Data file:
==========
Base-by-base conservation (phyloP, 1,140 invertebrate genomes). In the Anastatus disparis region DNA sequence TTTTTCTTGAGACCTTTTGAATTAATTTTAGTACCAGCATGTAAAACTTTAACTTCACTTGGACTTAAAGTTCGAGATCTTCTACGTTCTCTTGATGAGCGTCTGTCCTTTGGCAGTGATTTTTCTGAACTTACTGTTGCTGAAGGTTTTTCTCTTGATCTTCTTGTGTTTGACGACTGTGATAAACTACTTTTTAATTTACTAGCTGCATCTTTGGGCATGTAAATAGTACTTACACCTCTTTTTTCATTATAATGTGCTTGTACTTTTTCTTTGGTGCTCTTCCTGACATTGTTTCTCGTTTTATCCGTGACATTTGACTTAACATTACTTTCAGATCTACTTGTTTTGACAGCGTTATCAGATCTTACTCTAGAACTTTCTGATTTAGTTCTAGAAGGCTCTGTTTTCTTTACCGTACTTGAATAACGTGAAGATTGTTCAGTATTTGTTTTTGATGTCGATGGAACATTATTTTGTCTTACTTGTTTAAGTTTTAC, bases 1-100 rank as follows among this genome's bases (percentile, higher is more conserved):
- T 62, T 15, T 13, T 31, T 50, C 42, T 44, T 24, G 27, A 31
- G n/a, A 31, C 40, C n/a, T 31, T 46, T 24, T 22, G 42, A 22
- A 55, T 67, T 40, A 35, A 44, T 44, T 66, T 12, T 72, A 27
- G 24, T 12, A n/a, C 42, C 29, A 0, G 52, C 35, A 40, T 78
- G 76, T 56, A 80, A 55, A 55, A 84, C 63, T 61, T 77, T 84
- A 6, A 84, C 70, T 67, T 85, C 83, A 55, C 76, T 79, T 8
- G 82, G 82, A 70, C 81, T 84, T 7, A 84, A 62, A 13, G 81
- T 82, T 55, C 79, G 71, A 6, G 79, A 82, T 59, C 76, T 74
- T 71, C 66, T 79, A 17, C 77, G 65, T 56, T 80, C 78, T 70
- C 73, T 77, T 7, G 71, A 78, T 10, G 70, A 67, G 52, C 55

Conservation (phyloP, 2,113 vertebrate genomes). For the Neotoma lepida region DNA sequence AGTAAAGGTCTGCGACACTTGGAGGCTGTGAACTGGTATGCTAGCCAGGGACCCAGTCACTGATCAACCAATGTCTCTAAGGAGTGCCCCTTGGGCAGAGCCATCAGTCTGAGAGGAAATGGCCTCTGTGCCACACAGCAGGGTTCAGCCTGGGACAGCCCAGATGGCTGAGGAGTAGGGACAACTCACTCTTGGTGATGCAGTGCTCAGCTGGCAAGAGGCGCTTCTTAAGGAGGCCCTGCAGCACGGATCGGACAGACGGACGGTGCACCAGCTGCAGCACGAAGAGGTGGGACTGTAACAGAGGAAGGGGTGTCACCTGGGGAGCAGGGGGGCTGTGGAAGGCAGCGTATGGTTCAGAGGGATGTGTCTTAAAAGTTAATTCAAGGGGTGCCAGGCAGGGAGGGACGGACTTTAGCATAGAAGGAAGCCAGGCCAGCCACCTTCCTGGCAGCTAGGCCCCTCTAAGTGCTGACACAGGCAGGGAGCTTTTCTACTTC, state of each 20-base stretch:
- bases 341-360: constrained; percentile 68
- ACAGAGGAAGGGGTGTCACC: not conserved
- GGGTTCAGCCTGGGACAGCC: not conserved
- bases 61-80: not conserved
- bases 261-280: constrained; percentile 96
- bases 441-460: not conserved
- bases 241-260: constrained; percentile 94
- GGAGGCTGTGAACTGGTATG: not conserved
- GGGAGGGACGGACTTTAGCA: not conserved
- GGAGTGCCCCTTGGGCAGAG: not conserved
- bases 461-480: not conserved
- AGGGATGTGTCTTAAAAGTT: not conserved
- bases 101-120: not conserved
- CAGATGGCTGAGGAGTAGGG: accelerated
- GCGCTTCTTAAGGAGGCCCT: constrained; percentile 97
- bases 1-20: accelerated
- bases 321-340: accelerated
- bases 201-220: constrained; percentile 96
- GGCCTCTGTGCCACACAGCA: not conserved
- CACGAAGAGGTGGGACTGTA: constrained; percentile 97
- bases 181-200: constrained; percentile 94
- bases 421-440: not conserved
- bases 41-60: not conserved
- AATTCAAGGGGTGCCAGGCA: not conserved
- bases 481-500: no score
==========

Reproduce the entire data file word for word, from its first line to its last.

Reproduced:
Base-by-base conservation (phyloP, 1,140 invertebrate genomes). In the Anastatus disparis region DNA sequence TTTTTCTTGAGACCTTTTGAATTAATTTTAGTACCAGCATGTAAAACTTTAACTTCACTTGGACTTAAAGTTCGAGATCTTCTACGTTCTCTTGATGAGCGTCTGTCCTTTGGCAGTGATTTTTCTGAACTTACTGTTGCTGAAGGTTTTTCTCTTGATCTTCTTGTGTTTGACGACTGTGATAAACTACTTTTTAATTTACTAGCTGCATCTTTGGGCATGTAAATAGTACTTACACCTCTTTTTTCATTATAATGTGCTTGTACTTTTTCTTTGGTGCTCTTCCTGACATTGTTTCTCGTTTTATCCGTGACATTTGACTTAACATTACTTTCAGATCTACTTGTTTTGACAGCGTTATCAGATCTTACTCTAGAACTTTCTGATTTAGTTCTAGAAGGCTCTGTTTTCTTTACCGTACTTGAATAACGTGAAGATTGTTCAGTATTTGTTTTTGATGTCGATGGAACATTATTTTGTCTTACTTGTTTAAGTTTTAC, bases 1-100 rank as follows among this genome's bases (percentile, higher is more conserved):
- T 62, T 15, T 13, T 31, T 50, C 42, T 44, T 24, G 27, A 31
- G n/a, A 31, C 40, C n/a, T 31, T 46, T 24, T 22, G 42, A 22
- A 55, T 67, T 40, A 35, A 44, T 44, T 66, T 12, T 72, A 27
- G 24, T 12, A n/a, C 42, C 29, A 0, G 52, C 35, A 40, T 78
- G 76, T 56, A 80, A 55, A 55, A 84, C 63, T 61, T 77, T 84
- A 6, A 84, C 70, T 67, T 85, C 83, A 55, C 76, T 79, T 8
- G 82, G 82, A 70, C 81, T 84, T 7, A 84, A 62, A 13, G 81
- T 82, T 55, C 79, G 71, A 6, G 79, A 82, T 59, C 76, T 74
- T 71, C 66, T 79, A 17, C 77, G 65, T 56, T 80, C 78, T 70
- C 73, T 77, T 7, G 71, A 78, T 10, G 70, A 67, G 52, C 55

Conservation (phyloP, 2,113 vertebrate genomes). For the Neotoma lepida region DNA sequence AGTAAAGGTCTGCGACACTTGGAGGCTGTGAACTGGTATGCTAGCCAGGGACCCAGTCACTGATCAACCAATGTCTCTAAGGAGTGCCCCTTGGGCAGAGCCATCAGTCTGAGAGGAAATGGCCTCTGTGCCACACAGCAGGGTTCAGCCTGGGACAGCCCAGATGGCTGAGGAGTAGGGACAACTCACTCTTGGTGATGCAGTGCTCAGCTGGCAAGAGGCGCTTCTTAAGGAGGCCCTGCAGCACGGATCGGACAGACGGACGGTGCACCAGCTGCAGCACGAAGAGGTGGGACTGTAACAGAGGAAGGGGTGTCACCTGGGGAGCAGGGGGGCTGTGGAAGGCAGCGTATGGTTCAGAGGGATGTGTCTTAAAAGTTAATTCAAGGGGTGCCAGGCAGGGAGGGACGGACTTTAGCATAGAAGGAAGCCAGGCCAGCCACCTTCCTGGCAGCTAGGCCCCTCTAAGTGCTGACACAGGCAGGGAGCTTTTCTACTTC, state of each 20-base stretch:
- bases 341-360: constrained; percentile 68
- ACAGAGGAAGGGGTGTCACC: not conserved
- GGGTTCAGCCTGGGACAGCC: not conserved
- bases 61-80: not conserved
- bases 261-280: constrained; percentile 96
- bases 441-460: not conserved
- bases 241-260: constrained; percentile 94
- GGAGGCTGTGAACTGGTATG: not conserved
- GGGAGGGACGGACTTTAGCA: not conserved
- GGAGTGCCCCTTGGGCAGAG: not conserved
- bases 461-480: not conserved
- AGGGATGTGTCTTAAAAGTT: not conserved
- bases 101-120: not conserved
- CAGATGGCTGAGGAGTAGGG: accelerated
- GCGCTTCTTAAGGAGGCCCT: constrained; percentile 97
- bases 1-20: accelerated
- bases 321-340: accelerated
- bases 201-220: constrained; percentile 96
- GGCCTCTGTGCCACACAGCA: not conserved
- CACGAAGAGGTGGGACTGTA: constrained; percentile 97
- bases 181-200: constrained; percentile 94
- bases 421-440: not conserved
- bases 41-60: not conserved
- AATTCAAGGGGTGCCAGGCA: not conserved
- bases 481-500: no score